According to international management consultancy Roland Berger, Saudi Arabia’s population of over 50 years of age is estimated to reach approximately 10 million people by 2030. A growing elderly population increases the prevalence of chronic health conditions, especially cardiovascular diseases, which also happens to be one of the leading causes of death in the country.
A significant challenge facing the healthcare system in the country is the accessibility to primary care and the lack of integration between primary care and other health sectors. Despite these shortcomings, the region is constantly working towards providing consumer-centric solutions.
The COVID-19 pandemic played a major role in changing the healthcare landscape in the region, with the industry increasingly embracing digital technologies to enhance the patient experience and improve the quality of care. The adoption of digital tools revolutionised healthcare delivery, especially in monitoring chronic diseases among the elderly, providing accurate diagnoses and administering effective treatments.
Telemedicine platforms also gained prominence during the pandemic, with few start-ups successfully providing digital health services. For example, founded in 2016, the Cura app provides on-demand health and wellness services. The platform offers users instant consultations with doctors around the clock, e-prescriptions and six- to eight-week programmes to treat depression, stress, chronic illnesses, nutrition and other health issues. Since its launch, over 4,500 doctors have been registered on this platform and have served around 350,000 users.
Nala, another fast-growing start-up and Saudi’s first-ever AI platform in Arabic, was launched in 2019 with the aim of helping manage chronic health conditions effectively. The app offers tailored digital care programmes, virtual access to dedicated doctors, Bluetooth health devices, and prescription delivery.
All of these developments emphasise how digital health is a rapidly growing industry. According to Global Market Insights, it is set to be worth US$504.4 billion by the end of 2025.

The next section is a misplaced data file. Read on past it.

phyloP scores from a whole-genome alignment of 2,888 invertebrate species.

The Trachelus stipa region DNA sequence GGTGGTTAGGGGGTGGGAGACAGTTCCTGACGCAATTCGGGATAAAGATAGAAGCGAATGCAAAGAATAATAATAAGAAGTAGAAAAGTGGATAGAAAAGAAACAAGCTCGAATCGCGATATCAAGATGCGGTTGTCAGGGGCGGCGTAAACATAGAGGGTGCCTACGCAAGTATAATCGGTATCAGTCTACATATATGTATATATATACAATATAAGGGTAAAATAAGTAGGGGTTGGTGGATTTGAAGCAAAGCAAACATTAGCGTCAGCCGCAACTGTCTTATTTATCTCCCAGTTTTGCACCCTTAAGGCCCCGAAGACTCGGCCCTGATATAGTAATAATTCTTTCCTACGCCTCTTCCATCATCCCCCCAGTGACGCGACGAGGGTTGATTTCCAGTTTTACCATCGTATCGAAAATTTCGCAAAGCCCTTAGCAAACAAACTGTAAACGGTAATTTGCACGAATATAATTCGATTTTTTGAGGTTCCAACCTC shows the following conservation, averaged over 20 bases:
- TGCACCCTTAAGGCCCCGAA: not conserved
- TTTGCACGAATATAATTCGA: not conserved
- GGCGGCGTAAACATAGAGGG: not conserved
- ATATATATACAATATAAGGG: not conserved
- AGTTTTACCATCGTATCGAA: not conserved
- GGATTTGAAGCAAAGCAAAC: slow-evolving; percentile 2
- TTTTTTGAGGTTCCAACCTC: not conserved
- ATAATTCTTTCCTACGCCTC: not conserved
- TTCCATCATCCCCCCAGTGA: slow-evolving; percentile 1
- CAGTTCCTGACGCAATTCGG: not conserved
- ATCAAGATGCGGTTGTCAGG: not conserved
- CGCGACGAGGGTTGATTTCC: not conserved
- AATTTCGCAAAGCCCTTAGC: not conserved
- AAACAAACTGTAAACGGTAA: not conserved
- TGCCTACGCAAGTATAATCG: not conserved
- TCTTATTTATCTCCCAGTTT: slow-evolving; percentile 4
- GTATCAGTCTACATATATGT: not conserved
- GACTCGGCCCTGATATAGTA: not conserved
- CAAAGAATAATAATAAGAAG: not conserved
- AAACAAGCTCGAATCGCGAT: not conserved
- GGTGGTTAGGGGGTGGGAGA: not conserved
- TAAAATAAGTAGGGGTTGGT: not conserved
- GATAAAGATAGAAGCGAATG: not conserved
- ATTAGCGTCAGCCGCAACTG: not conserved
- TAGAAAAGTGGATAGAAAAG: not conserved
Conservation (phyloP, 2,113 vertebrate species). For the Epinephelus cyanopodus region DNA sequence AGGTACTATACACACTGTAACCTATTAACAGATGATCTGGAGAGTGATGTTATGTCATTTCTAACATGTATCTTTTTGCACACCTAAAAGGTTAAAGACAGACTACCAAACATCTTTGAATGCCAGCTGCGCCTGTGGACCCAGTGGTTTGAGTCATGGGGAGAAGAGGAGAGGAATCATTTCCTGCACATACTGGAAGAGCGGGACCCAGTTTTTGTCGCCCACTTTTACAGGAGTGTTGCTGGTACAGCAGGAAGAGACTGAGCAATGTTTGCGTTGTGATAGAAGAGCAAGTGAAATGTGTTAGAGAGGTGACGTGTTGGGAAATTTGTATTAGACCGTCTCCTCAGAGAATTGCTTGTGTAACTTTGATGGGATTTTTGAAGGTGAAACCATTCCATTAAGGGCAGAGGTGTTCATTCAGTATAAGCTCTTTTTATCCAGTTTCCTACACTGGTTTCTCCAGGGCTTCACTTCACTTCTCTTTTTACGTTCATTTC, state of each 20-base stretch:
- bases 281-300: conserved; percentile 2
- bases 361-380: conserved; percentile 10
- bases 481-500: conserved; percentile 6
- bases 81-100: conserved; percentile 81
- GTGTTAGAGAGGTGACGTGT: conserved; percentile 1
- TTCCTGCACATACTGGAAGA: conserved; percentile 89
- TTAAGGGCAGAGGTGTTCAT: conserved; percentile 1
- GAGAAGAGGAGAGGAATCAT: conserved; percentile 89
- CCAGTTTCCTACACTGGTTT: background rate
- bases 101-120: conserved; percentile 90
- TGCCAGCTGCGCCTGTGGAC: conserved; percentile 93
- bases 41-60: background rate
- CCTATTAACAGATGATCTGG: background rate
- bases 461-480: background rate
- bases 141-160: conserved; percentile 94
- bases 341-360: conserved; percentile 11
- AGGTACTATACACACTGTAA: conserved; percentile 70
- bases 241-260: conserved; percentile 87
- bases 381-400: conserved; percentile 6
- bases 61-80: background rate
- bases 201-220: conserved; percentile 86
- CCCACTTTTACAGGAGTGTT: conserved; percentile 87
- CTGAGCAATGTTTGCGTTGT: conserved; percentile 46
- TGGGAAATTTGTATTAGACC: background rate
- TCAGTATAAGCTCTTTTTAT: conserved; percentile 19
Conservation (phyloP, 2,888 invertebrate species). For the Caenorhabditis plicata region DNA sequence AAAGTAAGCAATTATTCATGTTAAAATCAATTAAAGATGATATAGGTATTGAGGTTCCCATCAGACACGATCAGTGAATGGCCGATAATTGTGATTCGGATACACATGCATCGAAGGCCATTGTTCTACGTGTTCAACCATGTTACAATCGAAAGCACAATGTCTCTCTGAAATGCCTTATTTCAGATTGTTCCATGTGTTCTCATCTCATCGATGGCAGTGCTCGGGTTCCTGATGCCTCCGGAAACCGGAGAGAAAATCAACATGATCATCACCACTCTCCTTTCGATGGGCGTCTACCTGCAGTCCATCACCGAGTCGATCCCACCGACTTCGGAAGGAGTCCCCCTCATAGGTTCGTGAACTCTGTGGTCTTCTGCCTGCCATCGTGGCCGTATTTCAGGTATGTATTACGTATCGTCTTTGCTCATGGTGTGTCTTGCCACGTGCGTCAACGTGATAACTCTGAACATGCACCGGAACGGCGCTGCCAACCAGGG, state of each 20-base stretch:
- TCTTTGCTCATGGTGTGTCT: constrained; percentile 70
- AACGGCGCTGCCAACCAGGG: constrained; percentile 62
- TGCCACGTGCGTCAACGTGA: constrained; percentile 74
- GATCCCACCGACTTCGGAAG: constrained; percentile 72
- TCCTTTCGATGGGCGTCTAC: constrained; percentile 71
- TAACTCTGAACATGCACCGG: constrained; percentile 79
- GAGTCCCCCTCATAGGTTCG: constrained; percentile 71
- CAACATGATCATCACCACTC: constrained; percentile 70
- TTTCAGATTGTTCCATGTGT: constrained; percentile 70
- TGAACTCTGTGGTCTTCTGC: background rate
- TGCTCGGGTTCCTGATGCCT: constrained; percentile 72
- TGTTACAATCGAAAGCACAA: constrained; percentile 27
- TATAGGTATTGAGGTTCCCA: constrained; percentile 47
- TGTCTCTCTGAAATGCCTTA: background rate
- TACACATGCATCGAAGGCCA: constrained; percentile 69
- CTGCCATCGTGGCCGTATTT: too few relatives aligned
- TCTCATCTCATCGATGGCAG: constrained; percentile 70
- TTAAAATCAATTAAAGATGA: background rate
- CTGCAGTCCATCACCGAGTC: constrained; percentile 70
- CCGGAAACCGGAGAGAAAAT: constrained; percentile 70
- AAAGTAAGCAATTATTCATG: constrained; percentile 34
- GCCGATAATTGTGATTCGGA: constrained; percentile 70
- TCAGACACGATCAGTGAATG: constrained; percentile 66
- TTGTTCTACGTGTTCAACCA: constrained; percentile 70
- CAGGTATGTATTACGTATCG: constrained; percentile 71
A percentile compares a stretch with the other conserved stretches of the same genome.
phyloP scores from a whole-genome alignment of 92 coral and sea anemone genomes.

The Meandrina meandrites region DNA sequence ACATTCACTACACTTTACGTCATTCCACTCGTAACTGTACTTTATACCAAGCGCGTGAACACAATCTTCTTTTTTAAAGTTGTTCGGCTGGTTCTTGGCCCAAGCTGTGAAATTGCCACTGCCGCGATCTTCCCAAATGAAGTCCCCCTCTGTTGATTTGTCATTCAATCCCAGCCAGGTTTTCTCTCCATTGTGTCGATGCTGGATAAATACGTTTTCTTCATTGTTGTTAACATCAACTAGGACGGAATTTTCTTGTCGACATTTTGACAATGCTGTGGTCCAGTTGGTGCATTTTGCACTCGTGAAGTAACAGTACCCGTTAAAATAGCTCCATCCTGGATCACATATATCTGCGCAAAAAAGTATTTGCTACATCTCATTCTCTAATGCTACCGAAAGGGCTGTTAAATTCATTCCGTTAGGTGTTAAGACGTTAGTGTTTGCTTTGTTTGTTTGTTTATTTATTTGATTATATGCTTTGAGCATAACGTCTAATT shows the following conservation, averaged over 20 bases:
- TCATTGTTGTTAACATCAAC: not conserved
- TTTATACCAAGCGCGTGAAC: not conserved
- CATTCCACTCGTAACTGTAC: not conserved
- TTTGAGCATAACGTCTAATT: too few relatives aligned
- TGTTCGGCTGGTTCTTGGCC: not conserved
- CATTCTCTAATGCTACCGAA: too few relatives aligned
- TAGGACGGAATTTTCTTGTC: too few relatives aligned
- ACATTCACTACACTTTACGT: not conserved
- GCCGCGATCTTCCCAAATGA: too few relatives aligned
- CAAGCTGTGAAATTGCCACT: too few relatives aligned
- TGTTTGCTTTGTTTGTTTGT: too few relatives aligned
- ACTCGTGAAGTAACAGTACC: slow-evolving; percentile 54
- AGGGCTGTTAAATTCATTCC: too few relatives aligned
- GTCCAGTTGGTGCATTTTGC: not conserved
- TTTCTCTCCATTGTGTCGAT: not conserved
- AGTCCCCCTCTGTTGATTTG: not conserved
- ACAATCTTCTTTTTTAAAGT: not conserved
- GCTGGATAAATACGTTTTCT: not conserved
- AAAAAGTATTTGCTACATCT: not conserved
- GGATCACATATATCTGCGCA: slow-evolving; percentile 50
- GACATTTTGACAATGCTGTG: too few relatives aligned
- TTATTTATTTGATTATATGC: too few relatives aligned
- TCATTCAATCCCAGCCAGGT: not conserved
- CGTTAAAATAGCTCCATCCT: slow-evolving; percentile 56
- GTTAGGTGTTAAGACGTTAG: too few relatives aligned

Several mHealth applications, like Mawid and Tabaud, provide virtual healthcare solutions, thus eliminating the need to visit a hospital or clinic physically. The Ministry of Health (MoH) has also introduced the SEHA app in the region. It provides visual medical consultations and allows all citizens anywhere to have face-to-face medical consultations with their doctors across the Kingdom.
The concept of ‘express clinics’ within pharmacy stores is also rapidly picking pace in the region. Currently open across stores in Jeddah, these clinics offer instant primary care services ranging from consultation, measuring blood glucose and blood pressure, skincare analysis, weight management and vaccination.
On a global scale, British company Helicon Health is in talks with the Saudi, Qatar and UAE governments to try and bring their remote monitoring technology for early stroke detection and prevention to the region. Applying machine learning to electronic health records (EHRs), the technology helps identify patients who are unwell with an acute illness but are not receiving the right treatment.
As the digitisation of healthcare continues, adopting these solutions will improve clinical outcomes, streamline workflows, help leaders manage healthcare spending, improve performance, and deliver integrated health services effectively.
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